Richard and I met at a real estate investment seminar. So, you could say we’ve been investors together from the moment we first met.
My initial plan was to take the money I made from working as a CPA and invest it in real estate. I looked for ROI (return on investment). Richard’s plan was to buy fixer uppers, fix them up and rent them out. Richard looked for undervalued properties that he knew he could transform.
In good times and in bad times, real estate has proven to be a great investment for many people. There are 3 unique advantages that real estate can provide:
Appreciation (both passive and active), and
Today, I want to talk about the tax breaks.
Real Estate Tax Breaks
If you have a business, you have things you normally buy that become legal tax deductions. That’s a good deal because you’re spending cash anyway for things like a cell phone, computer, ISP, and the like. Real estate provides phantom expenses. You get a legal tax deduction that doesn’t cost you any cash.
But note one thing. If you have a business expense not real state investment expense you are spending cash.
In the case of real estate, you get a deduction for the legal tax deductions you have associated with the real estate plus you get a deduction for depreciation. It doesn’t cost you cash and yet you still get to take a deduction. That’s why I call it a phantom expense.
In most cases, you can have real estate that puts cash in your pocket and yet legally provides a loss deduction on your tax return.
But it gets a little complicated with that loss.
If the adjusted gross income (AGI) on your personal return is under $100,000, you can take a real estate loss of up to $25,000. There are two more caveats, though. You need to have sufficient basis and you need active participation.
If your AGI is above $150,000, you can’t take any real estate loss against your other income.
If your AGI is between $100,000 and $150,000, the amount of loss you can take phases out. But again, you need sufficient basis and active participation.
Now we get to the greatest tax break for real estate investors, if you qualify. The real estate professional tax loophole.
Real Estate Professional
Here’s how it works. If you’re single, you alone must qualify. If you’re married filing jointly, either you or your spouse can qualify. If you’re married filing separately, you can’t use the real estate professional loophole.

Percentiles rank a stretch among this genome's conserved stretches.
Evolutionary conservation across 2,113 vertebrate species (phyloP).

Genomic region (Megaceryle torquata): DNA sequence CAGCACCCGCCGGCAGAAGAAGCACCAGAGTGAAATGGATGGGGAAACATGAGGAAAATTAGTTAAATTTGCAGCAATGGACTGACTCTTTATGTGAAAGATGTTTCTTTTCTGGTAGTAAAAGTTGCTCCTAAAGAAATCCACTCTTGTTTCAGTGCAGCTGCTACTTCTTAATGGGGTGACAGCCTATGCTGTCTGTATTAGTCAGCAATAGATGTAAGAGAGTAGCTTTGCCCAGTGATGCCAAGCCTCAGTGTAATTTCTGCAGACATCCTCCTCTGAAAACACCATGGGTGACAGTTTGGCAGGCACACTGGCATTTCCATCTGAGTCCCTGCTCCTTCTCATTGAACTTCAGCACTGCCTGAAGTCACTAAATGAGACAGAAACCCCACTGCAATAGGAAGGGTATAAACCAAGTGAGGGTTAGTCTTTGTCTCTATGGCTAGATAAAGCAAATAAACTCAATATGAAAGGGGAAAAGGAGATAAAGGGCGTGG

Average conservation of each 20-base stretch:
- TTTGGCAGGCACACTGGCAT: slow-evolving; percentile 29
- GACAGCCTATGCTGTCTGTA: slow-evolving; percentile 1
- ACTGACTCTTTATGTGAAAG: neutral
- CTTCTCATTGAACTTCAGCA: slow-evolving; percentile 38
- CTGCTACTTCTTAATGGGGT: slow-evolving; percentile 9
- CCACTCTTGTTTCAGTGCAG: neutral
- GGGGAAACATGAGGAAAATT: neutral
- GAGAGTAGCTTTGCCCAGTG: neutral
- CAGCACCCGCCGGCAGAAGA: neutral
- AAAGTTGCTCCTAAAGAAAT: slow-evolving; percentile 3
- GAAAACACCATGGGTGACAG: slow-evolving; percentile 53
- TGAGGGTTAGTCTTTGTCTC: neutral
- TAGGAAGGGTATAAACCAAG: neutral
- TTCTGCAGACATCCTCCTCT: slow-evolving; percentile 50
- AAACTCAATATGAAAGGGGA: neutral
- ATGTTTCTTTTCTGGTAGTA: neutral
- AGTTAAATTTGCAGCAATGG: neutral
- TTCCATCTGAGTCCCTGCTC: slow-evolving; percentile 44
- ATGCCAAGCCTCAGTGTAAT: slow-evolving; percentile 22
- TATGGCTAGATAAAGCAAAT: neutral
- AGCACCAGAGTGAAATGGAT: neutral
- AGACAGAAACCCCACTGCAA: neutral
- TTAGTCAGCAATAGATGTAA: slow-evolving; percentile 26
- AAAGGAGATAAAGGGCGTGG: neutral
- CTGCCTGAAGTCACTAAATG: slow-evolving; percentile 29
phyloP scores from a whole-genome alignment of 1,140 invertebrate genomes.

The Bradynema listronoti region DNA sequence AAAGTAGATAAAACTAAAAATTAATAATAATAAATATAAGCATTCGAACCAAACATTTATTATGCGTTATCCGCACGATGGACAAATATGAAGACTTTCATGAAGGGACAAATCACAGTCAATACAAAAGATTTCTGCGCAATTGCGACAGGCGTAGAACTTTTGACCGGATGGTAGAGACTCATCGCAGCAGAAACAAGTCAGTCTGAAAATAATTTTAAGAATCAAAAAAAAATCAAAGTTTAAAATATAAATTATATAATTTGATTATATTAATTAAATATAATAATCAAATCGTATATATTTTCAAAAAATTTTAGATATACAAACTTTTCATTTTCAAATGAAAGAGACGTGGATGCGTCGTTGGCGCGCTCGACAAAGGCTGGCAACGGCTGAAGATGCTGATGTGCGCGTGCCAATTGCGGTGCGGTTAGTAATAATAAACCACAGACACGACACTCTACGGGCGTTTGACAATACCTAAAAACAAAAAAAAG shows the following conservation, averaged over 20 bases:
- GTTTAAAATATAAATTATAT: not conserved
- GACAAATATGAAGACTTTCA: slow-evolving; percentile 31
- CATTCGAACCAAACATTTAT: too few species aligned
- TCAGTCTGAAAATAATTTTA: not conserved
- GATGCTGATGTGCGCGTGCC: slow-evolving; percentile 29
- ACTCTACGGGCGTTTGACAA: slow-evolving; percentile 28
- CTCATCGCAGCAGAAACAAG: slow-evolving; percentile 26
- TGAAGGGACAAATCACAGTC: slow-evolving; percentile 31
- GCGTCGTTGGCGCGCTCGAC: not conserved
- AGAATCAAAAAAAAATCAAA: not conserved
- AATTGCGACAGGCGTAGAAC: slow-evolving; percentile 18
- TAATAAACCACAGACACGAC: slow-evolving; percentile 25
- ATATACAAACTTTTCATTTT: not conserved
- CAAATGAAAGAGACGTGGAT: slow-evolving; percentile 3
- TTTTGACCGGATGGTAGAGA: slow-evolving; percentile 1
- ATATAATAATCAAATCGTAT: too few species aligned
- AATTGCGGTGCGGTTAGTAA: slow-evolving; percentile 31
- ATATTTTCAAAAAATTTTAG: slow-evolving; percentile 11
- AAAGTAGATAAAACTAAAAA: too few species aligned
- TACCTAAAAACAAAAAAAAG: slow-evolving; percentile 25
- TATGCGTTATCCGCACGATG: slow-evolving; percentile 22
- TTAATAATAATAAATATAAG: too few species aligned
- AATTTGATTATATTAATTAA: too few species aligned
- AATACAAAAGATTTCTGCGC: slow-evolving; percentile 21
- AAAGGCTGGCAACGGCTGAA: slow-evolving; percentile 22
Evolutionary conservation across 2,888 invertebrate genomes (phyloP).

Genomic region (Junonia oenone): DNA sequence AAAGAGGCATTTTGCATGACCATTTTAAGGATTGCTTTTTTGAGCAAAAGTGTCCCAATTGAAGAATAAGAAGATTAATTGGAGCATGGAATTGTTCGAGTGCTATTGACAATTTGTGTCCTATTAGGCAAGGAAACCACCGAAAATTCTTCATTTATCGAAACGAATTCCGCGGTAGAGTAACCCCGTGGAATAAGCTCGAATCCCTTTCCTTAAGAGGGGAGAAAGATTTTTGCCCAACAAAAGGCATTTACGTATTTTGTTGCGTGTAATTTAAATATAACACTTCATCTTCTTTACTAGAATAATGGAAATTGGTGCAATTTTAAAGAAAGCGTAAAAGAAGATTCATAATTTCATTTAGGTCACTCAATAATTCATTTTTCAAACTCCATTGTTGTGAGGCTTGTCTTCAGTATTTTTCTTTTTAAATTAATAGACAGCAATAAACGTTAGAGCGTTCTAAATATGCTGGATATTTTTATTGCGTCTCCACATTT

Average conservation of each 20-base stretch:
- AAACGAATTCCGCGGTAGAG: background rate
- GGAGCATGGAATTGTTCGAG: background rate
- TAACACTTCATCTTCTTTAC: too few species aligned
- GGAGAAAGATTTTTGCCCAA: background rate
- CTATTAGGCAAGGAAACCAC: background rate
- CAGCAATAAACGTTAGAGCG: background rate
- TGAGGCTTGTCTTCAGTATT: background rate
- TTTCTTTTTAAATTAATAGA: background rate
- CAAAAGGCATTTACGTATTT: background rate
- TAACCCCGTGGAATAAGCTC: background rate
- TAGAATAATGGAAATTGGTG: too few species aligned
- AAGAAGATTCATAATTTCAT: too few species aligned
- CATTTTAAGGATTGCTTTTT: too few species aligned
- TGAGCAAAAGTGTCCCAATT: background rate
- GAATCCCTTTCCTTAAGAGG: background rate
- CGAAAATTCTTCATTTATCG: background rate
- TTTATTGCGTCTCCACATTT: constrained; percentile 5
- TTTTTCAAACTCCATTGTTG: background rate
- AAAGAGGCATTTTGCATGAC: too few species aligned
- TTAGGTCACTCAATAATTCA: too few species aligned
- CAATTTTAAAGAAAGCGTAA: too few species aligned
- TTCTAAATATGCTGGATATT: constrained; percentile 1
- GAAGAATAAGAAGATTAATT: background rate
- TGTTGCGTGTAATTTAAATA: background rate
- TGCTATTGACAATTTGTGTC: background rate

There are 3 parts to the real estate professional status.
#1: You (or your spouse, if filing jointly) must have 750 or more hours of real estate activities per year PLUS you need to have more hours in real estate activities than any other trade or business. You can’t combine hours with your spouse. Only one person can qualify for this.
#2: You AND your spouse, if applicable, can combine hours for this one. You must have material participation with each property. If you have a property manager there is only one way to qualify – you must have 500 hours or more in material participation. If you don’t have a property manager, you can qualify with the 500-hour test or either of two other possible tests, 100 hours of material participation and a) more than anyone else or b) more than everyone else combined.
#3: Each property must stand alone to qualify for material participation. You can make an election to aggregate your properties, though, so that you only have to pass one test. There is a downside to this though that occurs if you sell the property at a loss, so make sure you talk it over first with an experienced real estate accountant before making this decision.
There were a number of terms that need further explanation to fully understand the real estate investment tax loss rules.
Real Estate Tax Definitions
“Active participation” is a lesser standard than “material participation.” You need to show that you are overseeing aspects of each real estate investment. Someone else can be doing the work, but you need to show that you are involved.
This is currently something the IRS is hitting hard in audit. They want to see proof that you have active participated if it’s required and you are taking a loss against other income.
“Basis” refers to either equity basis or debt basis. For equity basis, you need to prove that you have put in sufficient cash to cover the accumulated total of the losses that you have deducted. Debt basis refers to the amount that the real estate investment owes you personally (i.e., the money you loaned to the business) and if you used money borrowed from an outside party, that you personally guaranteed the loan.
“Material participation” is a tougher standard to meet with the 500 hours, the 100 hours or more than anyone else or 100 hours or more than everyone else hourly requirement.
We discuss the real estate professional tax loophole and associated strategies as part of the Home Study Course, and of course, during the coaching classes.
We will be covering an important real estate tax, accounting or asset protection Home Study Course during the first monthly coaching class at 5 pm Pacific time Wednesday of each month. They are always at 5 pm Pacific and if you can’t make the class live, the classes are recorded.
Join us by going to Wednesday Coaching and signing up today.